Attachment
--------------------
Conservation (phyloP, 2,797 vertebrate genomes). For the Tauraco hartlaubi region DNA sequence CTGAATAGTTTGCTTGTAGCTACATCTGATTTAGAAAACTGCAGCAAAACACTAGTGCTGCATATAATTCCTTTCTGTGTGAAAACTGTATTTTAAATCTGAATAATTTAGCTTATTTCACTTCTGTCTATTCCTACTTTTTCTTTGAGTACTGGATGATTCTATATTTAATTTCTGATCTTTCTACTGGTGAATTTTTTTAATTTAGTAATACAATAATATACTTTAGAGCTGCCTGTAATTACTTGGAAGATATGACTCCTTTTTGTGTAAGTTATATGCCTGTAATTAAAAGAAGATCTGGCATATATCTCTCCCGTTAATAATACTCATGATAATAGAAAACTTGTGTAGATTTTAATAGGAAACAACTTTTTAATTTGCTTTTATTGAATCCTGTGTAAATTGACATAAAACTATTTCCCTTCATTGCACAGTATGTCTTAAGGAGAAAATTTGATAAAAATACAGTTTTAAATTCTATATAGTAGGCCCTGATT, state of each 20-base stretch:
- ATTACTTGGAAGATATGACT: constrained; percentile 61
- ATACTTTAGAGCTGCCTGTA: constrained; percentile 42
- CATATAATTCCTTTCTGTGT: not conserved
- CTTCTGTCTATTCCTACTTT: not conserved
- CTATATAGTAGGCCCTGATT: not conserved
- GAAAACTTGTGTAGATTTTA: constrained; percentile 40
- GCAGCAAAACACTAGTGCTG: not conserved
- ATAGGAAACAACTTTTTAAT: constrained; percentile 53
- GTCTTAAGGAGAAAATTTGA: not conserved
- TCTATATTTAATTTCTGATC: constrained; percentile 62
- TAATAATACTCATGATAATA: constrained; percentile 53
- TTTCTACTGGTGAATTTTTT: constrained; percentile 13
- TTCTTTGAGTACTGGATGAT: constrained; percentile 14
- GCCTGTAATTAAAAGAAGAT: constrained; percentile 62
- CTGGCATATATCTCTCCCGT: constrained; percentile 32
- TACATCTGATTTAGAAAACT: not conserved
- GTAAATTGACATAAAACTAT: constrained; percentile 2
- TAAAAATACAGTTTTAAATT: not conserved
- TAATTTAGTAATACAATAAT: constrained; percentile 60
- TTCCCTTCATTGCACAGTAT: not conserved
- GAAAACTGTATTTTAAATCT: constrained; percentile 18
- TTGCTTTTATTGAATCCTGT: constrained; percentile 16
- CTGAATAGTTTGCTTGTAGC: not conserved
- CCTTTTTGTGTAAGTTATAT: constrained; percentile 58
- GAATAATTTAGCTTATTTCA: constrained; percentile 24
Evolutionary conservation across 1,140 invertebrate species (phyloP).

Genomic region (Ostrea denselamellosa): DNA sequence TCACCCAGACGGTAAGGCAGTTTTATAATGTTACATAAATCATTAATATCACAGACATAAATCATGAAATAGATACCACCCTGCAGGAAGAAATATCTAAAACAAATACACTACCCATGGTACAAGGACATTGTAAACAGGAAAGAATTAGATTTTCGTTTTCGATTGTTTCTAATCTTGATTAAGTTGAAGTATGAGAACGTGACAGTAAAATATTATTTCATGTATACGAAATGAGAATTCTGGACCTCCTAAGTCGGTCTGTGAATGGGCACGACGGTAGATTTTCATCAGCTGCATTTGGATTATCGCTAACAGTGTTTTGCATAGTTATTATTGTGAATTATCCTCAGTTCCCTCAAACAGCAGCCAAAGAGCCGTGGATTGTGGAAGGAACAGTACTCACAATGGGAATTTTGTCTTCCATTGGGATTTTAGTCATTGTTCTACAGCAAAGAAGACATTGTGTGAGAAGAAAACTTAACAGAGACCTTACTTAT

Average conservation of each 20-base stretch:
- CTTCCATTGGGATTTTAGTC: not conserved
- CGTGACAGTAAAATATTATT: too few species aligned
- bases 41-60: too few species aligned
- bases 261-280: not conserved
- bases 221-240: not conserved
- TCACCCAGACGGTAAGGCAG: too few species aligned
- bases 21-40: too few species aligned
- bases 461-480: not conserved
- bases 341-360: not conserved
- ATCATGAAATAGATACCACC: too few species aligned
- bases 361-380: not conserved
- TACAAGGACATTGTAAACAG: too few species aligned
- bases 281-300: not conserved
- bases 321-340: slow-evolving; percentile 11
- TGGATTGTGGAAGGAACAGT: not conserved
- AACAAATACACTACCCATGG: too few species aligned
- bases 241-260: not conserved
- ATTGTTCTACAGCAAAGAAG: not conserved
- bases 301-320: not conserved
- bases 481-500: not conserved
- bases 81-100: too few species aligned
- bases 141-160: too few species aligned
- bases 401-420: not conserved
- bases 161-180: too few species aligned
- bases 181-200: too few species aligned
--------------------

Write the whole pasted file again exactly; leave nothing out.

Conservation (phyloP, 2,797 vertebrate genomes). For the Tauraco hartlaubi region DNA sequence CTGAATAGTTTGCTTGTAGCTACATCTGATTTAGAAAACTGCAGCAAAACACTAGTGCTGCATATAATTCCTTTCTGTGTGAAAACTGTATTTTAAATCTGAATAATTTAGCTTATTTCACTTCTGTCTATTCCTACTTTTTCTTTGAGTACTGGATGATTCTATATTTAATTTCTGATCTTTCTACTGGTGAATTTTTTTAATTTAGTAATACAATAATATACTTTAGAGCTGCCTGTAATTACTTGGAAGATATGACTCCTTTTTGTGTAAGTTATATGCCTGTAATTAAAAGAAGATCTGGCATATATCTCTCCCGTTAATAATACTCATGATAATAGAAAACTTGTGTAGATTTTAATAGGAAACAACTTTTTAATTTGCTTTTATTGAATCCTGTGTAAATTGACATAAAACTATTTCCCTTCATTGCACAGTATGTCTTAAGGAGAAAATTTGATAAAAATACAGTTTTAAATTCTATATAGTAGGCCCTGATT, state of each 20-base stretch:
- ATTACTTGGAAGATATGACT: constrained; percentile 61
- ATACTTTAGAGCTGCCTGTA: constrained; percentile 42
- CATATAATTCCTTTCTGTGT: not conserved
- CTTCTGTCTATTCCTACTTT: not conserved
- CTATATAGTAGGCCCTGATT: not conserved
- GAAAACTTGTGTAGATTTTA: constrained; percentile 40
- GCAGCAAAACACTAGTGCTG: not conserved
- ATAGGAAACAACTTTTTAAT: constrained; percentile 53
- GTCTTAAGGAGAAAATTTGA: not conserved
- TCTATATTTAATTTCTGATC: constrained; percentile 62
- TAATAATACTCATGATAATA: constrained; percentile 53
- TTTCTACTGGTGAATTTTTT: constrained; percentile 13
- TTCTTTGAGTACTGGATGAT: constrained; percentile 14
- GCCTGTAATTAAAAGAAGAT: constrained; percentile 62
- CTGGCATATATCTCTCCCGT: constrained; percentile 32
- TACATCTGATTTAGAAAACT: not conserved
- GTAAATTGACATAAAACTAT: constrained; percentile 2
- TAAAAATACAGTTTTAAATT: not conserved
- TAATTTAGTAATACAATAAT: constrained; percentile 60
- TTCCCTTCATTGCACAGTAT: not conserved
- GAAAACTGTATTTTAAATCT: constrained; percentile 18
- TTGCTTTTATTGAATCCTGT: constrained; percentile 16
- CTGAATAGTTTGCTTGTAGC: not conserved
- CCTTTTTGTGTAAGTTATAT: constrained; percentile 58
- GAATAATTTAGCTTATTTCA: constrained; percentile 24
Evolutionary conservation across 1,140 invertebrate species (phyloP).

Genomic region (Ostrea denselamellosa): DNA sequence TCACCCAGACGGTAAGGCAGTTTTATAATGTTACATAAATCATTAATATCACAGACATAAATCATGAAATAGATACCACCCTGCAGGAAGAAATATCTAAAACAAATACACTACCCATGGTACAAGGACATTGTAAACAGGAAAGAATTAGATTTTCGTTTTCGATTGTTTCTAATCTTGATTAAGTTGAAGTATGAGAACGTGACAGTAAAATATTATTTCATGTATACGAAATGAGAATTCTGGACCTCCTAAGTCGGTCTGTGAATGGGCACGACGGTAGATTTTCATCAGCTGCATTTGGATTATCGCTAACAGTGTTTTGCATAGTTATTATTGTGAATTATCCTCAGTTCCCTCAAACAGCAGCCAAAGAGCCGTGGATTGTGGAAGGAACAGTACTCACAATGGGAATTTTGTCTTCCATTGGGATTTTAGTCATTGTTCTACAGCAAAGAAGACATTGTGTGAGAAGAAAACTTAACAGAGACCTTACTTAT

Average conservation of each 20-base stretch:
- CTTCCATTGGGATTTTAGTC: not conserved
- CGTGACAGTAAAATATTATT: too few species aligned
- bases 41-60: too few species aligned
- bases 261-280: not conserved
- bases 221-240: not conserved
- TCACCCAGACGGTAAGGCAG: too few species aligned
- bases 21-40: too few species aligned
- bases 461-480: not conserved
- bases 341-360: not conserved
- ATCATGAAATAGATACCACC: too few species aligned
- bases 361-380: not conserved
- TACAAGGACATTGTAAACAG: too few species aligned
- bases 281-300: not conserved
- bases 321-340: slow-evolving; percentile 11
- TGGATTGTGGAAGGAACAGT: not conserved
- AACAAATACACTACCCATGG: too few species aligned
- bases 241-260: not conserved
- ATTGTTCTACAGCAAAGAAG: not conserved
- bases 301-320: not conserved
- bases 481-500: not conserved
- bases 81-100: too few species aligned
- bases 141-160: too few species aligned
- bases 401-420: not conserved
- bases 161-180: too few species aligned
- bases 181-200: too few species aligned